As if it hasn't been obvious for months, the White House seems to be plagued with a lot of in-fighting. President Donald Trump has butted heads with nearly everyone in his cabinet, according to news reports, and at one point went on a firing spree. Turns out, there's another White House official to add to the list. Secretary of State Rex Tillerson reportedly called Trump "a moron" and tried to resign in July. I know what you're thinking: What is going on with this administration?
According to NBC News, Tillerson allegedly insulted Trump during a high-level meeting at the Pentagon that took place over the summer. Three administration officials told the outlet that the comments were made in front of Cabinet members and members of Trump's national security team who attended the July 20 meeting. Tillerson had also considered resigning from his post as secretary of state, but some senior administration officials implored him to stay put until the end of the year, according to NBC News.
At one point, the relationship between Tillerson and Trump become so strained that Vice President Mike Pence had to step in, The New York Daily News reported. Pence allegedly advised Tillerson on how to ease tensions with the president, and to be "more respectful when discussing Trump at meetings," the Daily News reported.
The secretary of state gave an unscheduled statement Wednesday morning after NBC News broke the story on his "moron" comment. According to Buzzfeed, Tillerson denied reports that he planned to bow out as head of the state department, telling reporters,
The vice president has never had to persuade me to remain as secretary of state because I have never considered leaving this post.
According to The New York Daily News, Tillerson had allegedly mulled over the thought of leaving the State Department after Trump's disastrous speech at the Boy Scout Jamboree on July 24. Tillerson, once president of the Boys Scouts of America, was reportedly furious with the president over his overtly political remarks, which referred to the crowd size, his electoral victory, the economy, and his party life, according to CNN.
One example: During the Jamboree, Trump told the crowd,
But do you remember that incredible night with the maps and the Republicans are red and the Democrats are blue, and that map was so red, it was unbelievable, and they didn't know what to say?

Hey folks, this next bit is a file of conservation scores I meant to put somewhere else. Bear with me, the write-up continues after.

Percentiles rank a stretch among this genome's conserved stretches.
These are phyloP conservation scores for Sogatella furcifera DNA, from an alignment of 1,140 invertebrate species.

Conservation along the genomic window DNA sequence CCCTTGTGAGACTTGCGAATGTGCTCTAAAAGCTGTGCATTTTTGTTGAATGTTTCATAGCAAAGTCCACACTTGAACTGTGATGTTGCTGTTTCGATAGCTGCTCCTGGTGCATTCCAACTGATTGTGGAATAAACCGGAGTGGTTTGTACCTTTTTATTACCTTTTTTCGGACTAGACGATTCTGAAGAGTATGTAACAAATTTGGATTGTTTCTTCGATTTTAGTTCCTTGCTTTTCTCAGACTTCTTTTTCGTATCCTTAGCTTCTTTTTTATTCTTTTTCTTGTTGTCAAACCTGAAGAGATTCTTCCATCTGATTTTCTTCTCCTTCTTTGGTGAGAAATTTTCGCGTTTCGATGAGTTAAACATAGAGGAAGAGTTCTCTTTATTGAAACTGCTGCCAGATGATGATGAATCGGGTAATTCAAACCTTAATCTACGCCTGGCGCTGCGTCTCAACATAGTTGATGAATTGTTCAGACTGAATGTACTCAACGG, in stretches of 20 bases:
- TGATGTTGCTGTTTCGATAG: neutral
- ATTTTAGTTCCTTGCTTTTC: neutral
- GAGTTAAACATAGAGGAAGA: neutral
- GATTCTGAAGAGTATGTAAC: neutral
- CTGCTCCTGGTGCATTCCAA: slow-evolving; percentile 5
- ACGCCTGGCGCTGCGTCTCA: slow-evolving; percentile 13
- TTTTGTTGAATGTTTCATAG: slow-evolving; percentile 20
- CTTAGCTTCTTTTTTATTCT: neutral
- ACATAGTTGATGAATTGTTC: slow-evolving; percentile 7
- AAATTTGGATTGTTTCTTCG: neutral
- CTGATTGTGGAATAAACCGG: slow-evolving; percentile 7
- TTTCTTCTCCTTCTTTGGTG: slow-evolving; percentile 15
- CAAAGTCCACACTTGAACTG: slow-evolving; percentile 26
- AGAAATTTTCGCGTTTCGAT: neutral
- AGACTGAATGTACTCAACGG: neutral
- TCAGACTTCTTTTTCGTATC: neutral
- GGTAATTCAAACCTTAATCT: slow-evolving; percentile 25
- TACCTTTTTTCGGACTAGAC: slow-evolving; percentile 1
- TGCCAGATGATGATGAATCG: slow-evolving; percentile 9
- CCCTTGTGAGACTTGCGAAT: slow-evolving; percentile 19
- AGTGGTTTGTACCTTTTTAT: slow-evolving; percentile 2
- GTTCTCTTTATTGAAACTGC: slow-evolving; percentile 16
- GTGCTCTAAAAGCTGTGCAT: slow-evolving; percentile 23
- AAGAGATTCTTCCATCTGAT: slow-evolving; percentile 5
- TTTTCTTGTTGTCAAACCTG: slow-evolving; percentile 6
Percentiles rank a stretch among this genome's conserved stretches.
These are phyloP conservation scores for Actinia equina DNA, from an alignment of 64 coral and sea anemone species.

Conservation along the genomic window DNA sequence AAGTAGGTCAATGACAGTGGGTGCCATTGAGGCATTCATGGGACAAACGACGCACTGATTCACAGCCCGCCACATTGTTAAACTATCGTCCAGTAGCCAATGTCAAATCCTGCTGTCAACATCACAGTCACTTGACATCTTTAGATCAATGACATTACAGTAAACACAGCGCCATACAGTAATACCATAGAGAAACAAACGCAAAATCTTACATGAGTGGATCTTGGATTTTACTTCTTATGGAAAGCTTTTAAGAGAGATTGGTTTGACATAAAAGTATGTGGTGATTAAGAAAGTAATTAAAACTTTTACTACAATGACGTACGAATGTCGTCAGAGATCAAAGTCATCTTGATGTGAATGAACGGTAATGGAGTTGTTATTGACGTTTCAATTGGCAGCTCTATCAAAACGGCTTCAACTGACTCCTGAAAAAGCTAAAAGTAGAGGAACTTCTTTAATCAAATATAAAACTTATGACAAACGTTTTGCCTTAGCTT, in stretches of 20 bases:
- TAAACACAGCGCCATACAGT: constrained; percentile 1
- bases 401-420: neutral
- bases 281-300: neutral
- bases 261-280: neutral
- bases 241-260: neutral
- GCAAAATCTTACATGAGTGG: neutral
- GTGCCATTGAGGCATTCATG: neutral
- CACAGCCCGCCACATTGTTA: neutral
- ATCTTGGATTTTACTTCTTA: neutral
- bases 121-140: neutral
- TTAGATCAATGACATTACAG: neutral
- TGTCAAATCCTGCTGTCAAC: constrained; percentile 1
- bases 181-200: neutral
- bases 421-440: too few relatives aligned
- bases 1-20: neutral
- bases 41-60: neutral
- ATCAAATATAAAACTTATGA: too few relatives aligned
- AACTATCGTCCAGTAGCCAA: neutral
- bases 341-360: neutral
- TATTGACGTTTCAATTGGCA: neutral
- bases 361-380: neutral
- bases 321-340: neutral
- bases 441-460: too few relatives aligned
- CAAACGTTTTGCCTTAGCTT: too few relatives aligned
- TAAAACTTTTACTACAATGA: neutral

Interesting enough, during his Wednesday morning statement, the former Exxon Mobil CEO did not directly refute reports that he called Trump a "moron." When asked about the comment, Tillerson told reporters, according to Buzzfeed,
I'm not going to deal with petty stuff like that, this is what I do not understand about Washington.
What Tillerson sees as "petty," though, is in fact quite important to America's stability. It's not that insulting the president is a big deal (free speech, right?). But, take the situation as whole, and you find yourself with a deeply fractured administration that is quickly running the country into the ground. And that's frightening, really.
Think about it in terms of North Korea. There's considerable concern — even without reason — that the United States will engage in a nuclear war with the East Asian country. But, according to the Los Angeles Times, some of those worries began to ease last weekend after Tillerson met with Chinese leaders about tightening economic sanctions on North Korea as an attempt to reach a peaceful solution. He told reporters, the LA Times reported,
We’re not going to accept a nuclear-armed North Korea. It’s going to be an incremental process to get there ... The most immediate action that we need is to calm things down. They're a little overheated right now.
At the same time, Trump took to social media to undercut Tillerson's comments. The president wrote on Twitter, according to CNN,
I told Rex Tillerson, our wonderful Secretary of State, that he is wasting his time trying to negotiate with Little Rocket Man. ... Save your energy Rex, we'll do what has to be done!
Trump is not one to be diplomatic. His first nine months as president has shown this. But the country is not a high school hallway where petty (there's that word again) fights break out among egotistically teens. The United States is facing the possibility of nuclear war, however small that chance may be. Poking the lion, at the same time you're dividing your camp, is not exactly a smart move.
But that's what the administration is doing with every tweet, every comment, every resignation, and every termination. The White House is not functioning as a strong unit. People are abandoning the camp one by one — whether it's outright or by calling the president a "moron" — and soon the lion will devour whomever and whatever is left.
Even if a nuclear war with North Korea is unlikely, that doesn't meaning exposing the vulnerabilities of this administration won't play to the country's advantages. The United States is only as strong as its weakest link, and unfortunately, Tillerson's remarks prove that the weakest link is sitting in the oval office.